The shattered concrete has been removed after Hurricane Idalia ravaged the riverfront balustrade at Jacksonville’s historic Memorial Park in late August, but repairs at the park near Five Points aren’t expected to be complete sooner than a year from today.
Just like after 2017’s Hurricane Irma, the city says the shattered concrete columns and ripped-off railings at the river’s edge will be replaced.
While that took four years after Irma, the city says it will pay to get it done in less than two this time.
First, a replacement has to be designed, a process that could take six months. Then, there’s buying materials and rebuilding.
“Based on previous balustrade construction of 180 days, we estimate around 270 days (9 months) for removal of bottom rail, any bulkhead cap repair required, and construction of the new balustrade,” the city responded in an email to WJCT News 89.9.
Memorial Park Association board President Patrick Emmet says he hopes the decorative barrier can be repaired in time for the park’s centennial celebration in December of 2024.
“We are thrilled that they are going to pick up the cost and that they are moving forward with it. We are just hoping that it will be done a little sooner than two years out,” he says, hoping that there’s no delay in the rebuilding.
“We will cross that bridge when we get to it, but we are thrilled that the city is on top of it and we will just hope for the best and push to see if we can get that done,” he says.
Local sculptor Charles Adrian Pillars and the Olmstead Brothers designed the bronze “Life” statue and the park along Riverside Avenue to honor Floridians who died in World War I. It was officially dedicated on Christmas Day of 1924.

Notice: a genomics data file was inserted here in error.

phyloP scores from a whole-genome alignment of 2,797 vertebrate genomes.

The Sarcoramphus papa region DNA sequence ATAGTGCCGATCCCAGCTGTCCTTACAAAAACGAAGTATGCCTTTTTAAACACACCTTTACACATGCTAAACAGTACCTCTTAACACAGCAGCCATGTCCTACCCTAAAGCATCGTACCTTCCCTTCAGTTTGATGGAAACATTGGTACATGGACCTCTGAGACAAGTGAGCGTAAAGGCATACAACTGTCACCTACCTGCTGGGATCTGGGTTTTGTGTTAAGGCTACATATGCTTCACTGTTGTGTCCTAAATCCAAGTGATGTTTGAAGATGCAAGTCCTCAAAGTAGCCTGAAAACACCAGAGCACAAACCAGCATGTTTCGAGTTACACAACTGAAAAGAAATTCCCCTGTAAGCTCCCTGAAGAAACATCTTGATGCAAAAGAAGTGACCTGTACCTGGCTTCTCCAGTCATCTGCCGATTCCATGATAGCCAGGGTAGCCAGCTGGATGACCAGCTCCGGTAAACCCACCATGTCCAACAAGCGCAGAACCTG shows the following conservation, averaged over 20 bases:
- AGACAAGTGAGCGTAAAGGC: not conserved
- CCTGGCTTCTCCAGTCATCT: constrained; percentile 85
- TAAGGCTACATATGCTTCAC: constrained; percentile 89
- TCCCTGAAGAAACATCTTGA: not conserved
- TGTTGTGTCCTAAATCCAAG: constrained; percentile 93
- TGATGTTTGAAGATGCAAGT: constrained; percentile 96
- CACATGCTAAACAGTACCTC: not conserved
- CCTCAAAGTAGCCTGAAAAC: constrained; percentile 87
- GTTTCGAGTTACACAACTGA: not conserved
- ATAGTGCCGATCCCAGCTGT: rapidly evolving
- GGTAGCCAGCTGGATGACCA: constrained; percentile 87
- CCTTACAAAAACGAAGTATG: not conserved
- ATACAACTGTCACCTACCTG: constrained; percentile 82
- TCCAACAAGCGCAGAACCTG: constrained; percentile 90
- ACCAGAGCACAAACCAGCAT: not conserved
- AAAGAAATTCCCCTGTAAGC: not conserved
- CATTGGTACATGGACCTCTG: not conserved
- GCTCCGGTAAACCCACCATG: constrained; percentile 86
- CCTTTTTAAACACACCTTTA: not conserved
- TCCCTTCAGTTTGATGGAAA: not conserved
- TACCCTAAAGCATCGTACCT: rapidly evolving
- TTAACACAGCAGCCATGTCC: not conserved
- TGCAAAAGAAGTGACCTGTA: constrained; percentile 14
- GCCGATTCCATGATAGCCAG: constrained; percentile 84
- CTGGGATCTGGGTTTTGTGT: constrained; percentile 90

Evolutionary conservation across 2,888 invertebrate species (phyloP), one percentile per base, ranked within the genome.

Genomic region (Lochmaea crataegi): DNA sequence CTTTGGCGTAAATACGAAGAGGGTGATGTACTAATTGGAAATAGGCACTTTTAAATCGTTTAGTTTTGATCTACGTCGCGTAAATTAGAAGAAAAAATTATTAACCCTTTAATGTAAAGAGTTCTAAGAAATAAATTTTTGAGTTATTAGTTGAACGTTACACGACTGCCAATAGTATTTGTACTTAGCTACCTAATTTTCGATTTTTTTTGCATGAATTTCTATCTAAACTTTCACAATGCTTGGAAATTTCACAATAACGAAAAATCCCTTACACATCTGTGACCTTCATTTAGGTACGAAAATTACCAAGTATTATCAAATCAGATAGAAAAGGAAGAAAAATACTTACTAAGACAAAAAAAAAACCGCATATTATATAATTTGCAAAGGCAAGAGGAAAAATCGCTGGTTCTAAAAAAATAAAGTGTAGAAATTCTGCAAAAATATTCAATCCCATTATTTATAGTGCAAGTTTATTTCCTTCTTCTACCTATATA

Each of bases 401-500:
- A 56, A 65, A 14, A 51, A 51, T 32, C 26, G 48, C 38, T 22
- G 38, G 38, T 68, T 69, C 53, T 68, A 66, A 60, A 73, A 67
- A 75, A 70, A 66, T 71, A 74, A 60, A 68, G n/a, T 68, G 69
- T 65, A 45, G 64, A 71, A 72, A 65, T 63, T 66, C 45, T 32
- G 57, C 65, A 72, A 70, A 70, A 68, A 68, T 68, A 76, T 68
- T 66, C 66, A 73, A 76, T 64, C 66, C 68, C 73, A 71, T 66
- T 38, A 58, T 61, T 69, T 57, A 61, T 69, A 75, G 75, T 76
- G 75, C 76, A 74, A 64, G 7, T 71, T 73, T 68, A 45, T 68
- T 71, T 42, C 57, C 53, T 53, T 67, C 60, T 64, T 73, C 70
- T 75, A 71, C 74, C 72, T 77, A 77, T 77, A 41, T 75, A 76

Hurricane Irma damaged the balustrade along 600 feet of its riverfront in 2017, and repairs had to wait for funding from the Federal Emergency Management Agency, so they were not completed until July of 2021. Then came Hurricane Idalia this August, and more damage.
“We hope it’s built to look the same as it was when it opened in 1924, but built more securely, clearly, for the waves that we tend to see on the St. Johns River,” Emmet says.
City officials say that they are advertising for a builder to design and rebuild the balustrade. But before the city can determine if the last repair was done properly, engineers are still evaluating the bulkhead and the damaged balustrade. They “do not believe there is any damage to the bulkhead, but an engineering inspection will be performed soon,” the city says.
“We are currently evaluating the cause(s) of damage to the balustrade,” the city’s statement continues. “Once we have finished the evaluation, we’ll determine whether any entities besides the city are expected to participate in the costs. We expect to seek reimbursement from FEMA for the cost of repairs caused by storm damage.”
Hurricane Idalia’s damage at Memorial Park became the cover model for a September report titled “Jacksonville’s Approach to Reducing Flooding and Stormwater Runoff Using Green Infrastructure” from the watchdog group Florida TaxWatch.
Green infrastructure, including parks and greenways, the report argues, should be used increasingly to reduce flooding. In Jacksonville, these methods could provide $112.8 million in savings from pollution reduction costs on top of reduced flooding impacts, it says. The report also notes green infrastructure is less costly to maintain than man-made barriers.
The city has installed temporary fencing along the riverfront to protect visitors.